Content supplied by Self Build Zone
Compared to designing or choosing a building system site insurance is probably one of the dullest products out there — and one that certainly isn’t going to be prominent on your radar. However it’s not until you have been a ‘victim of crime’ – such as being targeted by an arsonist or on the end of a serious theft – that you can really appreciate just how important site insurance is. It can be a project saver.
Site insurance provides the key elements that you need in one straightforward package and it should be effective from exchange of contracts on your plot. Why? Because you need to protect yourself against claims from third parties.
Having taken out a policy, cover should then be continuous for your chosen period and will cover such items as the plant and machinery, workers, materials and the work in progress — right up to the point when you move in. Site insurance premiums are usually based on the ‘professional reinstatement cost’ and run for 12, 18 or 24 months. After that, short period policies may be available until the project is completed.
There are still many misconceptions surrounding site insurance, often fuelled by a lack of understanding (well, why should you know when insurance is probably not your profession). This leads many people to assume they simply don’t need it.
Here are the top 10 common misconceptions.
1. Surely the builder’s insurance covers me?
They may say they are fully insured and in a lot of cases probably believe it themselves, but the chances are that they actually only have public liability insurance. This only covers them in the event that they cause damage or injury to a third party following a negligent act — which of course you would have to prove and that can be a lengthy and costly process.
However Public Liability doesn’t cover issues like storm damage, theft of materials and plant, arson, or foreseen liability.
2. I’m going to use my home insurance to cover the work
Home insurance definitely does NOT cover building projects and in most cases specifically excludes alteration, renovation and extension as well as unoccupied property risks. This was recently explained in the BBC program Rip Off Britain, where a couple’s build project was totally destroyed by fire and the home insurer refused the claim.
Think about it — you might have to carry on paying the mortgage on a home that no longer exists.
3. The plant hire company always insures their own equipment
The person signing the hire contract is invariably responsible for repairing damaged plant or replacing it if it is lost or stolen while on hire. You are also responsible for the continuing hire charges until it is replaced.
If you are hiring a crane and operator you will be responsible and bear in mind even a small crane can cost several hundred thousand pounds to replace. Plant, tools and equipment can all be included on a site insurance policy.
4. If I choose to declare a lower value it will save me money on the premium
You should insure for the professional reinstatement value. This is not the same as what it cost you to build as a self builder, but what it would cost a professional team doing it from the start. This includes the removal of debris, professional fees and profit etc.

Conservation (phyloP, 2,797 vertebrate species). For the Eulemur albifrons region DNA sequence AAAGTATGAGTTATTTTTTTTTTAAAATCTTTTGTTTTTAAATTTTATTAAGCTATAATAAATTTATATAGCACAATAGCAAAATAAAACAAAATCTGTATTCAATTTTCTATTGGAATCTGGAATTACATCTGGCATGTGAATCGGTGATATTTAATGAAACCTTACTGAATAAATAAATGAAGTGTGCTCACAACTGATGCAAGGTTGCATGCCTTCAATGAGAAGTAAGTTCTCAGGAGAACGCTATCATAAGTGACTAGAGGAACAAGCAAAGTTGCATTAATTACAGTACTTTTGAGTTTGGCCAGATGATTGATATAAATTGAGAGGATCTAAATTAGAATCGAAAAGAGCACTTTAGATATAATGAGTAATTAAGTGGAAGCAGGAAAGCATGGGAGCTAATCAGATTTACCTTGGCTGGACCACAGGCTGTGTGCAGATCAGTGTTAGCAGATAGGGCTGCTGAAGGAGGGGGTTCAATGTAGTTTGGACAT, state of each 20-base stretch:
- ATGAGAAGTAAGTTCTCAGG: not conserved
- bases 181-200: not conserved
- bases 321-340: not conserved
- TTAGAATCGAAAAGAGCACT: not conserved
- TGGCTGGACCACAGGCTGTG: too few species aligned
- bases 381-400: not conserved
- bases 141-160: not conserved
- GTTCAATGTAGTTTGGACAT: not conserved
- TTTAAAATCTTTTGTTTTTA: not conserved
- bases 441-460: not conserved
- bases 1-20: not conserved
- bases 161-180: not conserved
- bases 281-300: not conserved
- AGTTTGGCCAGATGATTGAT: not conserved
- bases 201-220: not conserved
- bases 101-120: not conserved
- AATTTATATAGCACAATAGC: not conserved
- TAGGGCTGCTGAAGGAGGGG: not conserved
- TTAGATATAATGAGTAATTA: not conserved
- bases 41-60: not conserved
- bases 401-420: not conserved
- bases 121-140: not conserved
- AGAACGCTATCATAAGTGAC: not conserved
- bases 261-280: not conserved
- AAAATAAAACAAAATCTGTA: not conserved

If the insurer identifies that you have deliberately declared the wrong amount, they will reduce the claim proportionately.
5. If the Builder damages my neighbour’s foundations then they are covered
This is a huge potential pitfall. If you are working close to your neighbour’s house and weaken the foundations then that damage will not be covered by public liability insurance. You need to make additional special arrangements with your site insurance provider to get adequate protection in place.
6. I can’t be held responsible if my builder slips off the scaffold, ladder or roof
The Health & Safety Executive has produced clear guidance for self builders so if you are managing or exercising control over the project you automatically carry responsibility and could end up being prosecuted and fined. Ignorance is no defence.
A worker who is paralysed could be looking at receiving compensation running to possibly millions of pounds to cover full time care, loss of potential earnings, and other costs inflicted by an accident.
7. I’m not going to bother with site insurance until I’m some way through the build
This is a short-sighted approach and if anything will end up costing you more money. Even if there is only three months to go, the insurance provider will charge you a premium based on the professional reinstatement cost declared at the outset.
8. The utility companies only charge a small fee for repairing damaged cables
Emergency utility repair bills can be thousands of pounds. And, it’s not just electricity, gas, and water to think about, but also expensive Fibre Optic cables.
9. Surely my site insurance will automatically renew?
Site insurance provides cover on a time/project base and is not renewable, so if you exceed the chosen period you will need to arrange another short period policy. We will tell you when the policy is coming to an end so you can make that choice.
Being project based cover you will not receive a return of premium should you finish the project early.
10. I think cover is on a ‘new for old’ basis
Clearly if an element of the property has to be rebuilt it will be reinstated professionally as new. However plant, tools and equipment are insured on an indemnity basis which means that a three-year-old digger will be settled at the replacement value of a similar digger of the same age.
Everyone’s needs are different as are projects which is why it’s really important you seek expert advice from a specialist site insurance provider.
Insurance is sometimes considered as the ultimate distress purchase — but it doesn’t have to be.